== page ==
11 February 2005 | Hairy_Lime
Central miscasting spoils a good film
Every so often, you can see a mediocre film, and get a hint of what the film could have been with just a few changes. This is one of them; it features several excellent actors - Ed Harris, Tim Roth, Pete Postlethwaite, Joss Ackland (sorry for misspellings!) - but one unforgivably bad casting decision: casting the absolutely charisma-deprived Christopher Lambert as the Priest. To believe in the film at all, the priest has to be seen as dangerously attractive to the people, a charismatic leader. Lambert cannot portray that. He is one of the worst actors around, and he kills this picture dead.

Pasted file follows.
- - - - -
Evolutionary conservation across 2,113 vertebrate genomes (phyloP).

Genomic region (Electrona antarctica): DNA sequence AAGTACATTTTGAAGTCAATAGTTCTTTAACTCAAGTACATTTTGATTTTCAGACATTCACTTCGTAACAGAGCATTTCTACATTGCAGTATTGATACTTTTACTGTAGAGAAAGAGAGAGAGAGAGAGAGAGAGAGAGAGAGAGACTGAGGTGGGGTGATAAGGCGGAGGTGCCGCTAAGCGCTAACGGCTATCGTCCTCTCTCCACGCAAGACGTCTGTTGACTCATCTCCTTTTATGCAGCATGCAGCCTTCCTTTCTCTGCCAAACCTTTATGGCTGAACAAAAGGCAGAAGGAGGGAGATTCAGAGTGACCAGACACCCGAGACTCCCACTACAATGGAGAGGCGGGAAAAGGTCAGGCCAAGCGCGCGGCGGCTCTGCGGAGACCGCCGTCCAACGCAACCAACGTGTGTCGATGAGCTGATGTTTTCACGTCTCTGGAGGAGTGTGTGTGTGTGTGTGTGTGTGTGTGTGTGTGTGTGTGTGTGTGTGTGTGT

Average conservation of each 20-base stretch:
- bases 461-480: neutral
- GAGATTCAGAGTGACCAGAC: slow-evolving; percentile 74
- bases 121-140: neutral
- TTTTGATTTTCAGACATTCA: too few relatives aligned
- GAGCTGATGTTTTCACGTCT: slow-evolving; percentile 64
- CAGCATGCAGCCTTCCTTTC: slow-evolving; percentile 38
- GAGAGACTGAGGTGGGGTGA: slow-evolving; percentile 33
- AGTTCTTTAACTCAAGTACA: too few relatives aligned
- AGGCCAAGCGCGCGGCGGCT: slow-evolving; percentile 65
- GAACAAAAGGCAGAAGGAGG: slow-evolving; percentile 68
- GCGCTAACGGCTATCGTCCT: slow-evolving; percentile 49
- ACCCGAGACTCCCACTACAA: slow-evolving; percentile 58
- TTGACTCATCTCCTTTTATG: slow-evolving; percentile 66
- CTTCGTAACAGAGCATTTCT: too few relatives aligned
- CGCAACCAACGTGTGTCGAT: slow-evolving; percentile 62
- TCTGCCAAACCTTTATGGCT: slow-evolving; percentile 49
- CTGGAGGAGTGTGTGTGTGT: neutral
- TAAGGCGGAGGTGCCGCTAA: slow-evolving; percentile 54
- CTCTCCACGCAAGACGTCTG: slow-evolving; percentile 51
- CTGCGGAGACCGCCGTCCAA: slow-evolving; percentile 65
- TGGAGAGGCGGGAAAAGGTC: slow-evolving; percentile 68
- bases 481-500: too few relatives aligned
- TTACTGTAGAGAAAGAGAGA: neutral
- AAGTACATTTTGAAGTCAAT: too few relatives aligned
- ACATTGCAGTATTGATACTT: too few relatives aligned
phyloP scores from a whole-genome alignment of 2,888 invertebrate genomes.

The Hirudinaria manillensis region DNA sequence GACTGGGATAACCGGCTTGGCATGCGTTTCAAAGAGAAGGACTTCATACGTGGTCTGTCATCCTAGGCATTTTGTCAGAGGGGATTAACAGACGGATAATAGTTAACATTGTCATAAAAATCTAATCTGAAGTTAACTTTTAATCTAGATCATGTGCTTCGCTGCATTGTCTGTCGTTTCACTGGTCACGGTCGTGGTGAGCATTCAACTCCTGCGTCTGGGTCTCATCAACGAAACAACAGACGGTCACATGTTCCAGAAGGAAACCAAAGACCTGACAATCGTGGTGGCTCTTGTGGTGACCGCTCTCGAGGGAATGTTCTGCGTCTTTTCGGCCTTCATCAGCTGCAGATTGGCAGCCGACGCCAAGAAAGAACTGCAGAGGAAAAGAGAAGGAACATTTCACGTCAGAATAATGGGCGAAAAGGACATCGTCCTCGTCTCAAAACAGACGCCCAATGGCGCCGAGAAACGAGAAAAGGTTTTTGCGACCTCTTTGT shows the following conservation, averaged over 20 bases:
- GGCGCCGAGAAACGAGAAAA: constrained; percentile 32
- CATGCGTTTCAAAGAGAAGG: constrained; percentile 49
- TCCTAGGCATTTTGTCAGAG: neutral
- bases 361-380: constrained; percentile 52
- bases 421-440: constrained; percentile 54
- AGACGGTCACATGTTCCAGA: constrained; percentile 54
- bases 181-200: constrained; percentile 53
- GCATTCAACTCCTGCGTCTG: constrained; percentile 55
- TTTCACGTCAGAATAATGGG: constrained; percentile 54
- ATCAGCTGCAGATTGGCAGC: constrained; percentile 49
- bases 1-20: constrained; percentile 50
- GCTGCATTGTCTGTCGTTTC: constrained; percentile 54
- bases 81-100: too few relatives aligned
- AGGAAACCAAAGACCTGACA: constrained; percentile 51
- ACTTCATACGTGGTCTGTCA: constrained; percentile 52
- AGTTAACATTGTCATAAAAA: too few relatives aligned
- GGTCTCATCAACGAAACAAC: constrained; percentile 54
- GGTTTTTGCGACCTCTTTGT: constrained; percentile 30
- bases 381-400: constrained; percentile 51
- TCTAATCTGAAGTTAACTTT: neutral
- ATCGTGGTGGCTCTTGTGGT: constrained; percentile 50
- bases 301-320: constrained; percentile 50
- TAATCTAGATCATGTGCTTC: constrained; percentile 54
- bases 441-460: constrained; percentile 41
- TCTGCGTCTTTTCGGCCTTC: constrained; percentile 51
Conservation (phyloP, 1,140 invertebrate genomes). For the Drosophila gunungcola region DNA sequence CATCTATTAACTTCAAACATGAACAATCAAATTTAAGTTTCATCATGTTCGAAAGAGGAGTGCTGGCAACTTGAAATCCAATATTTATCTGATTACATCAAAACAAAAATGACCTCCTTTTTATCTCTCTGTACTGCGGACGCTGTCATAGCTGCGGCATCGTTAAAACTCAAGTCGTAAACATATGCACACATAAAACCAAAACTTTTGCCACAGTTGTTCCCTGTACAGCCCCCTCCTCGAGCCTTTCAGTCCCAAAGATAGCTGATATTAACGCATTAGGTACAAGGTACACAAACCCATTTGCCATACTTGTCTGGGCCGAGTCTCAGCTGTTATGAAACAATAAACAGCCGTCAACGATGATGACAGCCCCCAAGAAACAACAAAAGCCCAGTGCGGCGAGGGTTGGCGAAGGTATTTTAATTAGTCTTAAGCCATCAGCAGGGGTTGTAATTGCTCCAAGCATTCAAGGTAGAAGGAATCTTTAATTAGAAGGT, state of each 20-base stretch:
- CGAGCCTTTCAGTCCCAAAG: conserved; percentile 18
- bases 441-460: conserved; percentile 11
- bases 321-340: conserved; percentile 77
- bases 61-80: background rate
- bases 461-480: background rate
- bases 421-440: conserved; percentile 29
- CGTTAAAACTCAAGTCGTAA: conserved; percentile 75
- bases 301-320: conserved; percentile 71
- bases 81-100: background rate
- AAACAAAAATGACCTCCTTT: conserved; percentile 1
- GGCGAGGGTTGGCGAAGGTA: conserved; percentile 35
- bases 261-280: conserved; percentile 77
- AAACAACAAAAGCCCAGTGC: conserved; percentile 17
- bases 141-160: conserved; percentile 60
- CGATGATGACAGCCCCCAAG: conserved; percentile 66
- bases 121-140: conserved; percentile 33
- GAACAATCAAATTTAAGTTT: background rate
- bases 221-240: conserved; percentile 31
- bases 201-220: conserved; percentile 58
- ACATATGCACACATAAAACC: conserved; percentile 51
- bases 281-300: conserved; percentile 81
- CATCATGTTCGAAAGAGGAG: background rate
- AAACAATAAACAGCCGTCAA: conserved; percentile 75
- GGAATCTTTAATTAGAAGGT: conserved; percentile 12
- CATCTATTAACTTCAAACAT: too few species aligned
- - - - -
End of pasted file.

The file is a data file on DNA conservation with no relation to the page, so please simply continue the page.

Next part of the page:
Two other major gripes about the film: there is a scene where the priest is lectured by his bishop and then sent to Rome - or not, since he never actually goes. What was that there for? To show that the Polish Church was in cahoots - or at least practiced accommodation - with the government? Fine. But at least, SEND HIM TO ROME. Otherwise you have a useless scene that detracts from the movie.
The other gripe: I suppose there is some screenwriter union rule that dictates that if you have a movie involving a priest, an attractive woman has to fall hopelessly in love with him. What a stupid, useless, cliché, especially in a movie like this.